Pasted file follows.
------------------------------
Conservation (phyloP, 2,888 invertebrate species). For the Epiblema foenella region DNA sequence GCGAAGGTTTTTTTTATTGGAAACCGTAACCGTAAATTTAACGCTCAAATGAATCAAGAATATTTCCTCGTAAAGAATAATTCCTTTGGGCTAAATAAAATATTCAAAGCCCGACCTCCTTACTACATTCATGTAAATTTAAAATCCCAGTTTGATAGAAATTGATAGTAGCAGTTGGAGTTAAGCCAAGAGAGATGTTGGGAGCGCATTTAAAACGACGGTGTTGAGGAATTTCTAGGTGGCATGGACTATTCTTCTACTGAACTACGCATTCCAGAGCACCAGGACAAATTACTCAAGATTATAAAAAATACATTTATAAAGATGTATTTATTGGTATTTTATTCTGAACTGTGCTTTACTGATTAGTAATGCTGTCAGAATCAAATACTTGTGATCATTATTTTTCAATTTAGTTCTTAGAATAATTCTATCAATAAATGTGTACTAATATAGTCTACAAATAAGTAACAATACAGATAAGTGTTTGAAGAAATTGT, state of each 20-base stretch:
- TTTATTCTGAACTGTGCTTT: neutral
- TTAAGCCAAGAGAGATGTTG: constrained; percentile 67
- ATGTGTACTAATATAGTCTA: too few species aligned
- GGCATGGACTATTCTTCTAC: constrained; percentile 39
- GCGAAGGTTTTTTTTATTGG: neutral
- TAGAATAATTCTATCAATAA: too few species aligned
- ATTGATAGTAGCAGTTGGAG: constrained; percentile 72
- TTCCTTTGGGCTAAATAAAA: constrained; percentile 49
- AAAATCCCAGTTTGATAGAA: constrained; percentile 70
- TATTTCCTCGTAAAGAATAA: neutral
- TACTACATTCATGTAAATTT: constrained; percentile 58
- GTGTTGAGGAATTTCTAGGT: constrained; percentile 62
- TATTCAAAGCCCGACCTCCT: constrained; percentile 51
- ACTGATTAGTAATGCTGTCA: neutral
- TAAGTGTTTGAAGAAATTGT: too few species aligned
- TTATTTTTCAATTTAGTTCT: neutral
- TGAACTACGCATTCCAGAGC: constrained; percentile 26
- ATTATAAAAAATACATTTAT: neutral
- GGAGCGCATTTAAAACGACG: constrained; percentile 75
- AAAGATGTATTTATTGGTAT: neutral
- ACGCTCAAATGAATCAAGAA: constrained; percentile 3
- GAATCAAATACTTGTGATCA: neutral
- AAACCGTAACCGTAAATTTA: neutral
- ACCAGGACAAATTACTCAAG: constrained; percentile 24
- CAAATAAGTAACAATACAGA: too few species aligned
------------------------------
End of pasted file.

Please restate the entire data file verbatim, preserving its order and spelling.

Conservation (phyloP, 2,888 invertebrate species). For the Epiblema foenella region DNA sequence GCGAAGGTTTTTTTTATTGGAAACCGTAACCGTAAATTTAACGCTCAAATGAATCAAGAATATTTCCTCGTAAAGAATAATTCCTTTGGGCTAAATAAAATATTCAAAGCCCGACCTCCTTACTACATTCATGTAAATTTAAAATCCCAGTTTGATAGAAATTGATAGTAGCAGTTGGAGTTAAGCCAAGAGAGATGTTGGGAGCGCATTTAAAACGACGGTGTTGAGGAATTTCTAGGTGGCATGGACTATTCTTCTACTGAACTACGCATTCCAGAGCACCAGGACAAATTACTCAAGATTATAAAAAATACATTTATAAAGATGTATTTATTGGTATTTTATTCTGAACTGTGCTTTACTGATTAGTAATGCTGTCAGAATCAAATACTTGTGATCATTATTTTTCAATTTAGTTCTTAGAATAATTCTATCAATAAATGTGTACTAATATAGTCTACAAATAAGTAACAATACAGATAAGTGTTTGAAGAAATTGT, state of each 20-base stretch:
- TTTATTCTGAACTGTGCTTT: neutral
- TTAAGCCAAGAGAGATGTTG: constrained; percentile 67
- ATGTGTACTAATATAGTCTA: too few species aligned
- GGCATGGACTATTCTTCTAC: constrained; percentile 39
- GCGAAGGTTTTTTTTATTGG: neutral
- TAGAATAATTCTATCAATAA: too few species aligned
- ATTGATAGTAGCAGTTGGAG: constrained; percentile 72
- TTCCTTTGGGCTAAATAAAA: constrained; percentile 49
- AAAATCCCAGTTTGATAGAA: constrained; percentile 70
- TATTTCCTCGTAAAGAATAA: neutral
- TACTACATTCATGTAAATTT: constrained; percentile 58
- GTGTTGAGGAATTTCTAGGT: constrained; percentile 62
- TATTCAAAGCCCGACCTCCT: constrained; percentile 51
- ACTGATTAGTAATGCTGTCA: neutral
- TAAGTGTTTGAAGAAATTGT: too few species aligned
- TTATTTTTCAATTTAGTTCT: neutral
- TGAACTACGCATTCCAGAGC: constrained; percentile 26
- ATTATAAAAAATACATTTAT: neutral
- GGAGCGCATTTAAAACGACG: constrained; percentile 75
- AAAGATGTATTTATTGGTAT: neutral
- ACGCTCAAATGAATCAAGAA: constrained; percentile 3
- GAATCAAATACTTGTGATCA: neutral
- AAACCGTAACCGTAAATTTA: neutral
- ACCAGGACAAATTACTCAAG: constrained; percentile 24
- CAAATAAGTAACAATACAGA: too few species aligned